The Prophet Muḥammad is undoubtedly a major source of self-legitimisation for the Jihādī-Salafī current in general and the Islamic State in particular. Via texts, chants (anāshīd), as well as still and moving images they refer, directly or indirectly, to the Prophet himself or to the nascent Muslim community under his leadership. The Islamic State therefore shares with many other Muslim groups and movements the effort to assure itself of the Prophet’s presence in their own actions and to preserve his aura.
This chapter scrutinises the ways in which members of the Islamic State and its predecessors have appropriated the Prophet in various forms of media. The author argues that, although they are fierce in their claim to defend pristine Islam and the “righteous” interpretation of its sources, they hardly engage intellectually with his sunna. The chapter further highlights a few instances where they show a spiritual or emotional relation to the Prophet, who is most often rationally invoked as a role model in religious, social, and military affairs. Third, the chapter shows how they have used him as an indispensable part of their symbolic repertoire, seeking to enhance their regulatory authority and the significance of their doctrine, aesthetics, actions, and practices by equipping it with Prophetic power.
This chapter intends to show that, in Pakistan, the figure of Prophet Muḥammad has proved efficient in structuring social issues, offering a repertoire to articulate political claims and mobilise for collective action. Generally speaking, the Prophet has been a component of identity politics, used by religious groups and individuals to negotiate and articulate their identity. He has also been used as a political re-source and instrumentalised as a legitimising tool by both state and non-state actors. He could thus be analysed both as a “symbol” and as an “empty signifier”. These issues will be explored through the lens of the Barelwi movement, a theological school founded in the nineteenth century, which has most loudly claimed its love for the Prophet and defended his honour against any attacks. In their self-representation, the Barelwis identify themselves as the true “lovers of the Prophet”, a quality that they deny to other sects. They have indeed succeeded in celebrating religious values and representations centred around the Prophet that have contrib-uted to the construction of their community. These processes have fuelled sectarian-ism between contending groups. And it has given ways to numerous mobilisations that have gradually politicised with time. After recalling the different causes the Barelwis have historically mobilised for, the author presents one of the most active and famous Barelwi “moral entrepreneurs” who has consistently defended causes centred around the Prophet of Islam, before focussing on the Barelwi party that he joined as patron-in-chief, the Tehreek-e Labbaik Pakistan (TLP). This new group has been successful at mobilising the population against blasphemy and at reasserting Barelwis in the political field. The TLP became the fifth political party of Pakistan in the general elections in July 2018.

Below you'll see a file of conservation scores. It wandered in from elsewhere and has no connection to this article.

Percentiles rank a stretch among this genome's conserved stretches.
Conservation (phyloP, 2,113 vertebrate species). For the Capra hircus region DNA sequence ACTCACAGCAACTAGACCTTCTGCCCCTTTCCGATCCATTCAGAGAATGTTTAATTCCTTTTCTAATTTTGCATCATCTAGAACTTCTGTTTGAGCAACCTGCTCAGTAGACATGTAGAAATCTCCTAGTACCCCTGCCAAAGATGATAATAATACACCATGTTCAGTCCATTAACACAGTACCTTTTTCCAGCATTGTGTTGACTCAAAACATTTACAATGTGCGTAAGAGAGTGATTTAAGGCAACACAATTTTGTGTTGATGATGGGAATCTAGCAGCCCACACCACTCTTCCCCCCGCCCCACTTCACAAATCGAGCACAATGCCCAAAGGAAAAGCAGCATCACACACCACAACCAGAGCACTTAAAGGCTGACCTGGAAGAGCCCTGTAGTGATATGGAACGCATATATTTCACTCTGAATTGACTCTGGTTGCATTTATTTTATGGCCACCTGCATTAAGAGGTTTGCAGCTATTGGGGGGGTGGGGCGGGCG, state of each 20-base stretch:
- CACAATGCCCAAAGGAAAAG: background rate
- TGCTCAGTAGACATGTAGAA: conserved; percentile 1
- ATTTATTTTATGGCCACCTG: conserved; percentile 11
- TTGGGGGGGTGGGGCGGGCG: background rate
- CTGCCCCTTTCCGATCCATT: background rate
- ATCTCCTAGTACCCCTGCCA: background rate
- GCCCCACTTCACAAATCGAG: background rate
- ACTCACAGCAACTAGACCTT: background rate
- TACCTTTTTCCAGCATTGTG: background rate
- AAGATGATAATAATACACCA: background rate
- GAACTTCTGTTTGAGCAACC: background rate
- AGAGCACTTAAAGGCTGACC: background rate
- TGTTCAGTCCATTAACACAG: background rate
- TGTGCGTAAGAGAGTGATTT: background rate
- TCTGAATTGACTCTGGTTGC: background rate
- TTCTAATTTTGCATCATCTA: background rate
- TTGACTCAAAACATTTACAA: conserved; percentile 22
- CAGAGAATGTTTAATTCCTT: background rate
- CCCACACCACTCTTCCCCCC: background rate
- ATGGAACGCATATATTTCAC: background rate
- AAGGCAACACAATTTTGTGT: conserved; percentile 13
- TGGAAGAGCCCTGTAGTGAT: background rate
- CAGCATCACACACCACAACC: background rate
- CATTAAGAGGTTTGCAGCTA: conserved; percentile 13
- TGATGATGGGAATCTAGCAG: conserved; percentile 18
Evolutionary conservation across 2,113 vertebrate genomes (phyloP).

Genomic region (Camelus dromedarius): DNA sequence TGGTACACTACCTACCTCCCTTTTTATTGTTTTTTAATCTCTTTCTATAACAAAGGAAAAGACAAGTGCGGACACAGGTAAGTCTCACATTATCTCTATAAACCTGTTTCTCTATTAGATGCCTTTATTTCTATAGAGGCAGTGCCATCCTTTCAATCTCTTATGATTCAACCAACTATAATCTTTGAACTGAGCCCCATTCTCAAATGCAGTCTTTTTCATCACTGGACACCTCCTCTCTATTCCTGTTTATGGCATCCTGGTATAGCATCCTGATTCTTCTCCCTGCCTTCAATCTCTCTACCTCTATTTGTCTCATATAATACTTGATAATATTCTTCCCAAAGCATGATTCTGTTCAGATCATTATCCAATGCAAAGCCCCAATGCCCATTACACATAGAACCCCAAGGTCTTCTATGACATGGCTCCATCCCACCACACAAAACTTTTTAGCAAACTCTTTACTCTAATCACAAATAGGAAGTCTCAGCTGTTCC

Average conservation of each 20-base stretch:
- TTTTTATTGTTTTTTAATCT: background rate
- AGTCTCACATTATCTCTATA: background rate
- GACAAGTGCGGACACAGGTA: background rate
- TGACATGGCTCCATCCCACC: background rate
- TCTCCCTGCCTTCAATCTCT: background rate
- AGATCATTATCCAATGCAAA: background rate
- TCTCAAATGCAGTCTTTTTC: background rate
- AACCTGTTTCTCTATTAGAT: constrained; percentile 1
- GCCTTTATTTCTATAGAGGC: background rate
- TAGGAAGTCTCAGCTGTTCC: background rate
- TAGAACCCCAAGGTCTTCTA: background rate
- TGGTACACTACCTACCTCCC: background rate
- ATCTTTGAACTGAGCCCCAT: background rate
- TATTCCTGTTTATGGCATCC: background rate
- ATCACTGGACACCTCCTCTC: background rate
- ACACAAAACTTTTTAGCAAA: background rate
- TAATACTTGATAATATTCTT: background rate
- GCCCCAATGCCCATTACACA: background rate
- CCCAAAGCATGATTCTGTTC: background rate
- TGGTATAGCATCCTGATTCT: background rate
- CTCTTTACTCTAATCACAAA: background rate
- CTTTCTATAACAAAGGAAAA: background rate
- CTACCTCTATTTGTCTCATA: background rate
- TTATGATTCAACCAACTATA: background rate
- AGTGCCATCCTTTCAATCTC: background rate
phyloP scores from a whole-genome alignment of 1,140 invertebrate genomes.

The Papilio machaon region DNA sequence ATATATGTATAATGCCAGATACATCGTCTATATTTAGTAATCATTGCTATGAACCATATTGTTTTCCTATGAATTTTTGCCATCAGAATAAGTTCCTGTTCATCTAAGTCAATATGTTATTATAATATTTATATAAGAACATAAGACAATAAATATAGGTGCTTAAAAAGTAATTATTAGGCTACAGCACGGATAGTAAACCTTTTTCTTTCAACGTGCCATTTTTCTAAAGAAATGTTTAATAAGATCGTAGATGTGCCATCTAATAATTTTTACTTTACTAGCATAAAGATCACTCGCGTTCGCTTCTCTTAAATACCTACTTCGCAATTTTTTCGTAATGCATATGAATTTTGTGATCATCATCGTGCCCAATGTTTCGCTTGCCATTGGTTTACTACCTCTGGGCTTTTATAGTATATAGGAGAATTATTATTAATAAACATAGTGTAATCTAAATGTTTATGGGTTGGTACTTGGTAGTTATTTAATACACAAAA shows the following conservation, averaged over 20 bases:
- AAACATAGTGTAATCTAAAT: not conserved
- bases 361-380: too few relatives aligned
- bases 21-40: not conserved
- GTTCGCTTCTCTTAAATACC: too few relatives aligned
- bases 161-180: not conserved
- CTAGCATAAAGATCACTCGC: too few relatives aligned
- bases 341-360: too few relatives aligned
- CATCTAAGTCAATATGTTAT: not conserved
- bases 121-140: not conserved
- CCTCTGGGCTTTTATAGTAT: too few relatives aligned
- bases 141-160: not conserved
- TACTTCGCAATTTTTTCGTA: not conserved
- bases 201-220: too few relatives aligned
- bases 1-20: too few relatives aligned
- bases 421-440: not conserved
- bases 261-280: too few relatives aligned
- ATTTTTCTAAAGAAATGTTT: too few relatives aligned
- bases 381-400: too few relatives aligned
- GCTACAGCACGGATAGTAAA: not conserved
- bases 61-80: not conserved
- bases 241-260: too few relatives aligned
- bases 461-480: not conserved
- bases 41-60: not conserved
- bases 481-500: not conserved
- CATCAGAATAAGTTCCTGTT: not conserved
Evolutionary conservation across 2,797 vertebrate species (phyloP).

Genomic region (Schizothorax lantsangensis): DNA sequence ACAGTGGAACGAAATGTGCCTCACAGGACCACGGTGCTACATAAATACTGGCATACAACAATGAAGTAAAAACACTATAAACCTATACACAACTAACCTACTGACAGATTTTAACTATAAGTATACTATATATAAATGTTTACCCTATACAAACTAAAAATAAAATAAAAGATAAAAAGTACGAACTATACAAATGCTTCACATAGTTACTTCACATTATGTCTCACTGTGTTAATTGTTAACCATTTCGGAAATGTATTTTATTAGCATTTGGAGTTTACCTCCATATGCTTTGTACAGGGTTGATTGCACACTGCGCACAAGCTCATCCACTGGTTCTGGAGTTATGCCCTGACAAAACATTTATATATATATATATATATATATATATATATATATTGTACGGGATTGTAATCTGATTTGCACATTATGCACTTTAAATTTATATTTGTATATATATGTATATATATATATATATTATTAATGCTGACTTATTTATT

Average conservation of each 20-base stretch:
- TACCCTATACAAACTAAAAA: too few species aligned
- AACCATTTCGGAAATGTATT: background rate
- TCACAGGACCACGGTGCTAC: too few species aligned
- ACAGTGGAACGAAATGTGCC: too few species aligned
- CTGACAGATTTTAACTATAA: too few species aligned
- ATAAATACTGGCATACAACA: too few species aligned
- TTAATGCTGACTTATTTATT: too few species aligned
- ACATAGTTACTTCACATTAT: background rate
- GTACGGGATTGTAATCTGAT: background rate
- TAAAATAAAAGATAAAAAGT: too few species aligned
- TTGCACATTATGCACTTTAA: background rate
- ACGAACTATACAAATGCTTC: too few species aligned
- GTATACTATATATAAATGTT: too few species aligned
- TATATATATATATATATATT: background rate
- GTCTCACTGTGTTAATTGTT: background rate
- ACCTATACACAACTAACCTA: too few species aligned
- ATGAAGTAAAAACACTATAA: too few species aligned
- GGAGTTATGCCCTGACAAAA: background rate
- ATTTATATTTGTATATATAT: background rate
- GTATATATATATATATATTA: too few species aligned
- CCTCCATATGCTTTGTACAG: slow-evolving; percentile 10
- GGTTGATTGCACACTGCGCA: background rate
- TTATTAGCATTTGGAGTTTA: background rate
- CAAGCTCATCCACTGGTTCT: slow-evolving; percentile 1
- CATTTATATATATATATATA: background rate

Bandalī Jawzī (1871–1942) is a famous historian of Palestinian origin who settled in the Soviet Union. Having studied in the missionary schools of the Holy Land, where he came in contact which both new ideas on politics and nationalism, and with the young intellectual elite of Palestine, he was sent to Russia in order to complete his curriculum. He wrote a thesis on Islamic studies in Kazan where he started to teach Arabic, French, and various Orientalist disciplines. His first writings display a com-mon ground with liberal jadidism. After the Bolshevik Revolution he was invited to the new Baku University by the short-lived independent Republic and afterward nominated there by the Soviet power. Bandalī Jawzī is primarily known for his Islam-ic Intellectual History (Min tārīkh al-ḥarakāt al-fikriyya fī l-islām) published in Jerusalem in 1928. His history of intellectual movements in Islam is reshaped according to a materialist dialectic conception of history, which reflects the intellectual atmosphere and debates of the Soviet Union during the 1920s around the class-nature of Islam and the role of Muḥammad, as well as Bandalī Jawzī’s view on the future role of the Arabs in history.